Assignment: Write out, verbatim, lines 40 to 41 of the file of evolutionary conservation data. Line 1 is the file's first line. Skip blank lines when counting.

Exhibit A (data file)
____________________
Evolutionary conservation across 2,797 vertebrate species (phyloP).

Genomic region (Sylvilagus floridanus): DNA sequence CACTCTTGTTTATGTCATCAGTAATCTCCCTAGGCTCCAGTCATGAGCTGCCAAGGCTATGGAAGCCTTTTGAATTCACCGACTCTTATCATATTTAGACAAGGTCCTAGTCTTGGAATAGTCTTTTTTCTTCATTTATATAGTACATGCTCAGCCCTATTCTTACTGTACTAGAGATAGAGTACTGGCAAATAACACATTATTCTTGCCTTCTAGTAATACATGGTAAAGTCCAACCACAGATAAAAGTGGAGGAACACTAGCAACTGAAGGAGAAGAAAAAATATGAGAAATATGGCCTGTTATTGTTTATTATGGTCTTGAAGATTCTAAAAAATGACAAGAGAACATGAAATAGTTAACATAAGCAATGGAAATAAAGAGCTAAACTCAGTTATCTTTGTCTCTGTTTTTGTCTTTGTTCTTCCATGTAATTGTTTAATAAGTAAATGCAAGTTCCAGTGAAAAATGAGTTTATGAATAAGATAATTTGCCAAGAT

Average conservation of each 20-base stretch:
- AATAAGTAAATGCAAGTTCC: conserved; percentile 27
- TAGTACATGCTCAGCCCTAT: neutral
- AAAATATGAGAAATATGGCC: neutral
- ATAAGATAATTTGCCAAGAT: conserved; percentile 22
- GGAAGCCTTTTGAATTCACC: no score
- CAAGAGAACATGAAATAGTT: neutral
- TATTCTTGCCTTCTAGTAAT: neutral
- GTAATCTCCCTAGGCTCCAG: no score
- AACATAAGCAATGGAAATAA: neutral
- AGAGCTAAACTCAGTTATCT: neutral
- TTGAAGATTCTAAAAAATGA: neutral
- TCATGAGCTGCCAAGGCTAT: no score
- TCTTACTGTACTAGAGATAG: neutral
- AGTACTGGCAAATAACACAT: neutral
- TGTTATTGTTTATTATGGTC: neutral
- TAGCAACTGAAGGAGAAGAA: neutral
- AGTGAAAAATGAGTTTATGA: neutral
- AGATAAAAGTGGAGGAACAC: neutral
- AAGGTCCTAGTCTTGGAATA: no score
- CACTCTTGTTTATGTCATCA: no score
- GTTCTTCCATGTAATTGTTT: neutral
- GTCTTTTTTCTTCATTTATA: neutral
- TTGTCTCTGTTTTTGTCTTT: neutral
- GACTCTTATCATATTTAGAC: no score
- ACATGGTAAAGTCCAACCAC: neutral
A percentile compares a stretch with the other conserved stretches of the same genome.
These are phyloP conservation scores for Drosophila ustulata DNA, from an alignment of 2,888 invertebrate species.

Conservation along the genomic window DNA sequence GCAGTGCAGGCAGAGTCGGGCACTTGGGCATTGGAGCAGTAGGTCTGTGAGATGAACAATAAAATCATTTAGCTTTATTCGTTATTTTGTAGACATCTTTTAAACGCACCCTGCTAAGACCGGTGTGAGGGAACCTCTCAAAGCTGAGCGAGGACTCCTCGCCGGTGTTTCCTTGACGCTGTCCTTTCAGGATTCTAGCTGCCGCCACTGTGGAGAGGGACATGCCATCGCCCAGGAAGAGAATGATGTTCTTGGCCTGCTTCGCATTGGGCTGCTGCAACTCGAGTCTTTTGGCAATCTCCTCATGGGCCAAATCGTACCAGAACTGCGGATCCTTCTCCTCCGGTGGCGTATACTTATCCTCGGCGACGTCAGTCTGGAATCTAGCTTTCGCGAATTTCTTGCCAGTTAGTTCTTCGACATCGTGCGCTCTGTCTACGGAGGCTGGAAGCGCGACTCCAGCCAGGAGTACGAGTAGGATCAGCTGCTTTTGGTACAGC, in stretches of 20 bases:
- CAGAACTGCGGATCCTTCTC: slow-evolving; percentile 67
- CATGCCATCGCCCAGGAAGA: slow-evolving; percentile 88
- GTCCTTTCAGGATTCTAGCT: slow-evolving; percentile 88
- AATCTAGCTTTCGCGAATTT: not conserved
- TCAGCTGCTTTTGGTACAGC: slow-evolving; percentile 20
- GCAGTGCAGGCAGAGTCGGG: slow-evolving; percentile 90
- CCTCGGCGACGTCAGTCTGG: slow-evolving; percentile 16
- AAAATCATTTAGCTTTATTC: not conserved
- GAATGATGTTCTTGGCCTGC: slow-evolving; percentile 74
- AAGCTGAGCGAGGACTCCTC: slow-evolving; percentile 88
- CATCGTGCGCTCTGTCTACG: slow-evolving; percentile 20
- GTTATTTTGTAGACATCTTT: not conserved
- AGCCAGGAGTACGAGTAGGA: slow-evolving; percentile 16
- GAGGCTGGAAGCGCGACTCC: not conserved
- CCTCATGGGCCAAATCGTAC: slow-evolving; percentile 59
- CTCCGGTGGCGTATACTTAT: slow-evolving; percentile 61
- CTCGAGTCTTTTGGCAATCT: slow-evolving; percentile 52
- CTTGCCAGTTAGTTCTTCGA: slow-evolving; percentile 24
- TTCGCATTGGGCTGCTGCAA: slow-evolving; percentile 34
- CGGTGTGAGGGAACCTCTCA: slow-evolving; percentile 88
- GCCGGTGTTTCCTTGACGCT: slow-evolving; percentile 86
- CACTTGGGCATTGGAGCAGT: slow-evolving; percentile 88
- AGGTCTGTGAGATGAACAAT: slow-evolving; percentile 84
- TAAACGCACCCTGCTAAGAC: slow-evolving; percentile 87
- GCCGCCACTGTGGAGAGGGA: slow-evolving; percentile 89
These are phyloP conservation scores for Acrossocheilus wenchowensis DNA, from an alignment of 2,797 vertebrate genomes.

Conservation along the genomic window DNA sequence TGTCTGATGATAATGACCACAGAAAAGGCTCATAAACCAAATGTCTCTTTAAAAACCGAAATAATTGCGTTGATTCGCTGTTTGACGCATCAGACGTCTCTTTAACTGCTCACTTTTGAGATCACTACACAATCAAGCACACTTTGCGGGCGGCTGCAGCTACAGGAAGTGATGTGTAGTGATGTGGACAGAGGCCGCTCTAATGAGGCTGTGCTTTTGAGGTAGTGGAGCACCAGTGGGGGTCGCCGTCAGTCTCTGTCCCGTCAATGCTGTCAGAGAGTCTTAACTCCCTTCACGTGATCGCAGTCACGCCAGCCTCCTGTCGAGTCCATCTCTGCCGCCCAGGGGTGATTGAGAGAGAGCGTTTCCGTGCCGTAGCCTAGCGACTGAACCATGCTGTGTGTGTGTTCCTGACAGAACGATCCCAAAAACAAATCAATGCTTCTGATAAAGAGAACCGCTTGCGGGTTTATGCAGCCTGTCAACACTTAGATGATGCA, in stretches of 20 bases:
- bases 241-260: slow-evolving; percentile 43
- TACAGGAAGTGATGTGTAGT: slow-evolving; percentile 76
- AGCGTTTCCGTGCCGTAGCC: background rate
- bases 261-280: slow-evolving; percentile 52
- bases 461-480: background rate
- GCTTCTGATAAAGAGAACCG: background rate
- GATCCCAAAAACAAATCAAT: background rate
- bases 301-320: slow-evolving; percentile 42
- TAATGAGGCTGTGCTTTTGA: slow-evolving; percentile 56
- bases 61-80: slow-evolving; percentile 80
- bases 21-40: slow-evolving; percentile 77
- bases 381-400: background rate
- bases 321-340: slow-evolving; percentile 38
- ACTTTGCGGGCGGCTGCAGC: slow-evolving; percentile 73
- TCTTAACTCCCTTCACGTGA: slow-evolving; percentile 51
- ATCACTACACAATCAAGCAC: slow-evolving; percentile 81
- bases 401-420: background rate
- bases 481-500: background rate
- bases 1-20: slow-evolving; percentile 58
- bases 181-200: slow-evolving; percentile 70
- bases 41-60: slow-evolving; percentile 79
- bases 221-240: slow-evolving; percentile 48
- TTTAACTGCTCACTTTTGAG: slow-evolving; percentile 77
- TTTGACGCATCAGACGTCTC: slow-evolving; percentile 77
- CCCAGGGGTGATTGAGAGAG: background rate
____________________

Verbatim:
- GAATGATGTTCTTGGCCTGC: slow-evolving; percentile 74
- AAGCTGAGCGAGGACTCCTC: slow-evolving; percentile 88